NetJets’ new chairman and acting CEO, David Sokol, has barely been at the helm of the fractional provider a week, but he isn’t wasting any time in restructuring the company that lost nearly $350 million in the first half of this year.
In a seismic event for the business aviation industry, NetJets founder, chairman and CEO Richard Santulli yesterday resigned his position at the company, effective immediately. Santulli, credited as the “father of the fractional aircraft industry,” said he will remain with NetJets–a Berkshire Hathaway company–as a consultant for at least a year.
When Cessna chairman, CEO and president Jack Pelton said on Monday that the company’s large-cabin Citation Columbus program was being slowed, few could have imagined that two days later the Wichita-based aircraft manufacturer would announce the suspension of the project.
Columbus, Ohio-based fractional provider NetJets Aviation last month forged an agreement with the FAA to become the agency’s latest NextGen partner. Under the agreement, NetJets will focus on NextGen initiatives such as area navigation (Rnav) and required navigation performance (RNP) approaches on routes into Teterboro (N.J.) Airport; WAAS, which allows for precision instrument approaches; and data communications.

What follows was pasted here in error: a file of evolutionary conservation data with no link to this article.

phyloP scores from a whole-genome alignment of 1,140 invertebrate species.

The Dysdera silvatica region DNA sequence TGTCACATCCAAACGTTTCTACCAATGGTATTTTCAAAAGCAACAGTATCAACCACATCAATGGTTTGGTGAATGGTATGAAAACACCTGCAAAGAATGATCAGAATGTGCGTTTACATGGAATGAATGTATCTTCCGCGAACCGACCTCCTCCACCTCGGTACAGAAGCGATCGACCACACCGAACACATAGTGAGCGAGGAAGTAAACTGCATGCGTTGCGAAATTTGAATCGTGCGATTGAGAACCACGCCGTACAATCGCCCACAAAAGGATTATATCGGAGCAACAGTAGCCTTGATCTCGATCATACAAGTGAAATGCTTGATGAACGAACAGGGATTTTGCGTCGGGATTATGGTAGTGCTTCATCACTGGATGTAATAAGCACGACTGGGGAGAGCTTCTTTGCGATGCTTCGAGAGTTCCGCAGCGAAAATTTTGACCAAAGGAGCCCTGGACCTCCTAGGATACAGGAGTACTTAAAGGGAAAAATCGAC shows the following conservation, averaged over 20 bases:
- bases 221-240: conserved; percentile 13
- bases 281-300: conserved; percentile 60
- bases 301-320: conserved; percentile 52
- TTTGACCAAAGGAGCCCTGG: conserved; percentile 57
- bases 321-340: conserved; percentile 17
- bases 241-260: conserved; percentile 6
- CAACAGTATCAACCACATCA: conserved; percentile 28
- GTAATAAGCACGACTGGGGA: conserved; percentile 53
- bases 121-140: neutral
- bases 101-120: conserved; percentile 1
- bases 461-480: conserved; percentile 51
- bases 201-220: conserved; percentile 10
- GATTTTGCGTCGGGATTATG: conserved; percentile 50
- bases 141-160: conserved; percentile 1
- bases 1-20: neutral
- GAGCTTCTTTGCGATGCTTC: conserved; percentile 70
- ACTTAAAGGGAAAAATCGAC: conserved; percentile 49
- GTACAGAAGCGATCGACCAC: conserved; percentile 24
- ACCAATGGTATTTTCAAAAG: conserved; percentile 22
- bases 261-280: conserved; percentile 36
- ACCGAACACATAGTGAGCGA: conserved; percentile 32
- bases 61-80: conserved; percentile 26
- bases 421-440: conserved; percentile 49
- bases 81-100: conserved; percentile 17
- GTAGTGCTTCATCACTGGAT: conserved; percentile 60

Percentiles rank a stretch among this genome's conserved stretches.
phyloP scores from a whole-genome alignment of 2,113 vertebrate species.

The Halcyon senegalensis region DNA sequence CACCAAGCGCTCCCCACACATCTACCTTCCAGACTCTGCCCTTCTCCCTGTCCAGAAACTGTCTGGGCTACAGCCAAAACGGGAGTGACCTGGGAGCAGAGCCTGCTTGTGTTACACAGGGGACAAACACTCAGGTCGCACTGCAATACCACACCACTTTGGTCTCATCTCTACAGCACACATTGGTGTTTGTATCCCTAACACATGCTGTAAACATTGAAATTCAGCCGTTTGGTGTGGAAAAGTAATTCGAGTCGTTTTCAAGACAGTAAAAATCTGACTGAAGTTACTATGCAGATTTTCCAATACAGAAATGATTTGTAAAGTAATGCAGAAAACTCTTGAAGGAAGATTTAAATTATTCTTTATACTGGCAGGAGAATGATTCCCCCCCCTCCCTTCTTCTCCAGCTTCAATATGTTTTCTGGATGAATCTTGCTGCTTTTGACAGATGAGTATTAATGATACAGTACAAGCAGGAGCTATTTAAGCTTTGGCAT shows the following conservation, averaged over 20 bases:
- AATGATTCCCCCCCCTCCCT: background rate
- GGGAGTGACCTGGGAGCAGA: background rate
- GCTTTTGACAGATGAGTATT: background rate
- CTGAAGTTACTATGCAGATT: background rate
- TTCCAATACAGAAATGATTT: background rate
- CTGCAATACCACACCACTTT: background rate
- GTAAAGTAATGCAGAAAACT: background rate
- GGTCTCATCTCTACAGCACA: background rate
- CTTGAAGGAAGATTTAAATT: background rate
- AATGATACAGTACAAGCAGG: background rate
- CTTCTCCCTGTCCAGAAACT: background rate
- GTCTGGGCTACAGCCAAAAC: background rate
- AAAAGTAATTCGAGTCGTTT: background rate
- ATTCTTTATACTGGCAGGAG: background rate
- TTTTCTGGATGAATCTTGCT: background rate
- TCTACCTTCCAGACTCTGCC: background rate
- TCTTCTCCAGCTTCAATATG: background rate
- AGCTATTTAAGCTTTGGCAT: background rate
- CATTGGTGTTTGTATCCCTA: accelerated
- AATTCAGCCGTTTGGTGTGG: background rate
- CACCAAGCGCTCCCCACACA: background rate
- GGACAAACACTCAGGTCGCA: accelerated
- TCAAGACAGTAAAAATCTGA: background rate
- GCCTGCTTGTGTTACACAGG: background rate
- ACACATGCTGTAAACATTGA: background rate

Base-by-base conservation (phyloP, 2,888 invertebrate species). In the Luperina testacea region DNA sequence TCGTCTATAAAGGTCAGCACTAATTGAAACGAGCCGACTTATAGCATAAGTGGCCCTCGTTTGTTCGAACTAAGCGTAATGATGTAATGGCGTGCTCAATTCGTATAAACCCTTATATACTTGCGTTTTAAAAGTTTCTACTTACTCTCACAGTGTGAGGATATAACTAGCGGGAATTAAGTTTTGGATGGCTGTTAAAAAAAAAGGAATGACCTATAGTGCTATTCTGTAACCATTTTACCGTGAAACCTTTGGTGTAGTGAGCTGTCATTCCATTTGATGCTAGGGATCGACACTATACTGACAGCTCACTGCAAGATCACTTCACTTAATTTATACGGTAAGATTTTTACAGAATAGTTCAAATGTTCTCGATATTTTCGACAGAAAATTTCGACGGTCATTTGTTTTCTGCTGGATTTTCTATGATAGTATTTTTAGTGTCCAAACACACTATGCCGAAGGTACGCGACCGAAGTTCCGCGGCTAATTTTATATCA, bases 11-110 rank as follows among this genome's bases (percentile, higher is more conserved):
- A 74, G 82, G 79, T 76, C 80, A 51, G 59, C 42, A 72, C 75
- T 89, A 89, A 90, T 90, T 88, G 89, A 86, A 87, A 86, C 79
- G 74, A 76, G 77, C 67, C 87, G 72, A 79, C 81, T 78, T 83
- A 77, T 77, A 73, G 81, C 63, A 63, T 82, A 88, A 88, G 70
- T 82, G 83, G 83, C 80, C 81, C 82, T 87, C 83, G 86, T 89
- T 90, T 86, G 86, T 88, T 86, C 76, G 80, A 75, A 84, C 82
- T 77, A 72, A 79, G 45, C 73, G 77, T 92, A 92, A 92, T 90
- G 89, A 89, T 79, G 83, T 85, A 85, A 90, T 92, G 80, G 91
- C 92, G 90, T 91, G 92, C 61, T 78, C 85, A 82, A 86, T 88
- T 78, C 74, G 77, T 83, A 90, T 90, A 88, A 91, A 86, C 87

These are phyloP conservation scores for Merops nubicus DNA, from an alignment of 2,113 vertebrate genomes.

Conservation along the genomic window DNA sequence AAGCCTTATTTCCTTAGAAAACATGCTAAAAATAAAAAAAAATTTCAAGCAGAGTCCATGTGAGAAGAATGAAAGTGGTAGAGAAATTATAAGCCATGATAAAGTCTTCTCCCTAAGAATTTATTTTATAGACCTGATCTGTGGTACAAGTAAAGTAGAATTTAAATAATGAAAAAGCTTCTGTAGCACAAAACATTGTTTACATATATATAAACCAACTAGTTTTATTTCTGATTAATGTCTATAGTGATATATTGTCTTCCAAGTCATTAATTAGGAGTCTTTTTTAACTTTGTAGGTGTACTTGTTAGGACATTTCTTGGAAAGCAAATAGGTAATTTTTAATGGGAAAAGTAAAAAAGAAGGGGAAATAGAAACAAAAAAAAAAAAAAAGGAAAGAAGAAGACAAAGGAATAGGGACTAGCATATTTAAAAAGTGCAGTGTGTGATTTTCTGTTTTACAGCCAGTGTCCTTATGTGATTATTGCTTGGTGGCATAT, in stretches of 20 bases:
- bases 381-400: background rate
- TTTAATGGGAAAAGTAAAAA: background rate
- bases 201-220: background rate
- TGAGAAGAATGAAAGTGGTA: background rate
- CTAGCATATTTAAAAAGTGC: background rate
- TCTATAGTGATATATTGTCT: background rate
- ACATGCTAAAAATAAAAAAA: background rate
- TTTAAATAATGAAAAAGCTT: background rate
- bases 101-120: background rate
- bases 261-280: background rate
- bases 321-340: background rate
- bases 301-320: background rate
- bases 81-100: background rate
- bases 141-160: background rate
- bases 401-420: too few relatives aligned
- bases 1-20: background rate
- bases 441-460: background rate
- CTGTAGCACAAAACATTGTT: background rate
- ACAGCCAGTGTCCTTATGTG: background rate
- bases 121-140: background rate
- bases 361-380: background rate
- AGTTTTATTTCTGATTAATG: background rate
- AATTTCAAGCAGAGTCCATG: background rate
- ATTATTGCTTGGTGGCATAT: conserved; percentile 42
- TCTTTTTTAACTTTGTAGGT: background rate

Cessna Aircraft recently broke ground on a Wichita Citation Columbus design and assembly facility. The standalone, 600,000-sq-ft facility will start producing the new large-cabin twinjet in late 2013. The Citation program will create up to 1,000 new jobs with an estimated annual payroll of $74 million. Deliveries of the Columbus are expected to begin in 2014.
Cessna came to the Middle East Business Aviation show bullish about the regional prospects for its new large-cabin business jet, the $27 million Citation Columbus. Approximately 10 percent of the 71 Columbus orders taken to date are from Middle East customers. Wallan Aviation, Cessna’s authorized sales representative in the region, has already resold its initial order of three Columbus twinjets and has placed a follow-on order for three more.
The start of construction for American Eurocopter’s new parts manufacturing facility in Columbus, Miss., was marked by an August 7 groundbreaking ceremony. Grand Prairie, Texas-based American Eurocopter revealed last October that it planned to build a major production and finishing facility at Golden Triangle Regional Airport near Columbus. The facility will focus on constructing helicopter components for the AS 350, EC 130 and AS 355.
Engineers at Cessna are finishing architecture and layout planning for the Wichita OEM’s largest jet, the fly-by-wire Columbus, and the company revealed new details about vendors and facilities. The Columbus will be assembled at new facilities in Wichita, and Cessna plans to break ground on the factory later this year.
After an extensive period of market consultation over its Large Cabin Concept, Cessna launched its new Citation Columbus program just over three months ago on February 6. In recent years, the manufacturer has made a big impression on the market with its Citation Mustang very light jet.
NetJets will remain in Columbus, Ohio, despite fierce competition from cities such as Raleigh, N.C.; Orlando, Fla.; and Fort Worth, Texas. CEO Richard Santulli said the fractional provider will create a $200 million campus that will include a new FlightSafety training facility and will more than double the size of NetJets’ current facility. Santulli expects at least another 800 jobs will be created.